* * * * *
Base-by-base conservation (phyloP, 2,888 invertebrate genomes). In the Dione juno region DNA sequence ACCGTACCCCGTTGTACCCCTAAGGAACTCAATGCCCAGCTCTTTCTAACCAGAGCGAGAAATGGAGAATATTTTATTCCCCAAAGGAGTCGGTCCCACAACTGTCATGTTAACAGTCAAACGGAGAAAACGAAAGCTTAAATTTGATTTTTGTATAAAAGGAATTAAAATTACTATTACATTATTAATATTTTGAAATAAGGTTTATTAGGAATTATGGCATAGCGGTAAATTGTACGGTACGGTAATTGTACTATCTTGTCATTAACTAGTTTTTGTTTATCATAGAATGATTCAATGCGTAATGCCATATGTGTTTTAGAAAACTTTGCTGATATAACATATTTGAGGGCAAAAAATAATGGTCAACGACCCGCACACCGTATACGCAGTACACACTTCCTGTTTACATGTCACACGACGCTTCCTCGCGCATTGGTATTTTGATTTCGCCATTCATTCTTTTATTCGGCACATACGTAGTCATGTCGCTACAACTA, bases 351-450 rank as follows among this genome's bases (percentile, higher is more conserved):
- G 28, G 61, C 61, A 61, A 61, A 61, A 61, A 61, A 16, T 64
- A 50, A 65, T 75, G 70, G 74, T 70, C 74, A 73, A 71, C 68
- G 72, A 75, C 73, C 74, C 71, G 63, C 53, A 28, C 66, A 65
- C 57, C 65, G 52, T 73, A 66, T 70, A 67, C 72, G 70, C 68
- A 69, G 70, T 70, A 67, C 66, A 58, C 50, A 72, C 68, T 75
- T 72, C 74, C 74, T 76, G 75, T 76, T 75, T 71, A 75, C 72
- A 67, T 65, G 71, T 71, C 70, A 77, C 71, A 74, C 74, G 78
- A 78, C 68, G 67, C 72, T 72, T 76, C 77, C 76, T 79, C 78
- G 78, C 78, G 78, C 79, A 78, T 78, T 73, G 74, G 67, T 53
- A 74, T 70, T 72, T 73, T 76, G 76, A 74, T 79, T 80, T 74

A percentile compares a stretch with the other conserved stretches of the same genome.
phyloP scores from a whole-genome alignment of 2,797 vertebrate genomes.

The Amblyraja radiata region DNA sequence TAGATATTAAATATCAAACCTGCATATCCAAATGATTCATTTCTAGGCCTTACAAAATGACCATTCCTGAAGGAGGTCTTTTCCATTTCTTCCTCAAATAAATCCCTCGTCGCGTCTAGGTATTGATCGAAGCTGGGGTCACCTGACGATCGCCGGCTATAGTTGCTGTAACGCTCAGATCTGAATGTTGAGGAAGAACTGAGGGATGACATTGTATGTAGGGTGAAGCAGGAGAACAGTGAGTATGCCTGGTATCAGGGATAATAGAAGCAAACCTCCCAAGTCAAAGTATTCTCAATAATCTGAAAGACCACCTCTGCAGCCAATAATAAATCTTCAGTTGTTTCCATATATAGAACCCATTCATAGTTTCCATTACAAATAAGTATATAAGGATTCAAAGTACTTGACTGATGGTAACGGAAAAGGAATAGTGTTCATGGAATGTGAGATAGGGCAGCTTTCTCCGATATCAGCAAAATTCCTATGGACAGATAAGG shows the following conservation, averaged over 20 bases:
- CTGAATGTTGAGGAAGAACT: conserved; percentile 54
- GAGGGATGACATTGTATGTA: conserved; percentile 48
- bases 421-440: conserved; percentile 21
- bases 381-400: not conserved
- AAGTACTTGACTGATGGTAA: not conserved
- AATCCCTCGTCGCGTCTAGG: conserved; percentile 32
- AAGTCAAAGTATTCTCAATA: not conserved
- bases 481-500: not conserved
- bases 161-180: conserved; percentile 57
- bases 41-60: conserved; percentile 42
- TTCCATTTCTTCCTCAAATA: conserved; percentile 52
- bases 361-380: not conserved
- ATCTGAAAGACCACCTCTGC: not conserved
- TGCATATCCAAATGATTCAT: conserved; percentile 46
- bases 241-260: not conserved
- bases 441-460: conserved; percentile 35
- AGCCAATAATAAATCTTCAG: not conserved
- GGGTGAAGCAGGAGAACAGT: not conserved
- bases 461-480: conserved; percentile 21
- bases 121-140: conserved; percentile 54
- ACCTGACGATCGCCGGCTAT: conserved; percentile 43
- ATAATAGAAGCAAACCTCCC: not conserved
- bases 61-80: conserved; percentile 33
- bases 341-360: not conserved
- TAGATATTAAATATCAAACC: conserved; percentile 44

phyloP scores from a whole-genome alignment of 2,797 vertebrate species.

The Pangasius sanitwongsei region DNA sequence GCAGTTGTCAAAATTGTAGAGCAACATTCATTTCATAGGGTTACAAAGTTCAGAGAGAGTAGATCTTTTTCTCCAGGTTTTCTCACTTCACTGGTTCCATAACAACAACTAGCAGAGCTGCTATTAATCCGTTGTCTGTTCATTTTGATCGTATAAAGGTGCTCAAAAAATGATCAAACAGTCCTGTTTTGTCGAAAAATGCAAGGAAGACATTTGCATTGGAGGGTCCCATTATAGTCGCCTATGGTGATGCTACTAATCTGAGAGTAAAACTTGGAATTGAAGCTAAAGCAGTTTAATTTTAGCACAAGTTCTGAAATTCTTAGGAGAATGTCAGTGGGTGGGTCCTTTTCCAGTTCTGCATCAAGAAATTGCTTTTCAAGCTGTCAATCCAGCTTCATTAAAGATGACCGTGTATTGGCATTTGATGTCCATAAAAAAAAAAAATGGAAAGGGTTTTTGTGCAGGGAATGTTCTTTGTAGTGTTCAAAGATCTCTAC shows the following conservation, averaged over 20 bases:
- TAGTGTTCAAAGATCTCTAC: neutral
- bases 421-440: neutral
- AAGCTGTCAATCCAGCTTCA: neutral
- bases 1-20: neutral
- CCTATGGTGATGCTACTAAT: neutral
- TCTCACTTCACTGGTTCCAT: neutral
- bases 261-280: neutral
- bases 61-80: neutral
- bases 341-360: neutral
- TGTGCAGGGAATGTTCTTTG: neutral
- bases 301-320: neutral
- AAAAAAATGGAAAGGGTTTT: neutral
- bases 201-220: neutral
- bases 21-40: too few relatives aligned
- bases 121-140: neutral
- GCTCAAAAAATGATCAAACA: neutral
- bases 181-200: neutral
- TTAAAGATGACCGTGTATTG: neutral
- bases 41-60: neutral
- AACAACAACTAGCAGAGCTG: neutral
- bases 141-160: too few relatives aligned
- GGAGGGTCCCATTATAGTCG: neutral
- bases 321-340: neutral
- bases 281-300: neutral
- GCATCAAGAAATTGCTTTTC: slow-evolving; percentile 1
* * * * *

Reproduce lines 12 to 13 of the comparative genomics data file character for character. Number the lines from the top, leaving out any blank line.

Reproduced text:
A percentile compares a stretch with the other conserved stretches of the same genome.
phyloP scores from a whole-genome alignment of 2,797 vertebrate genomes.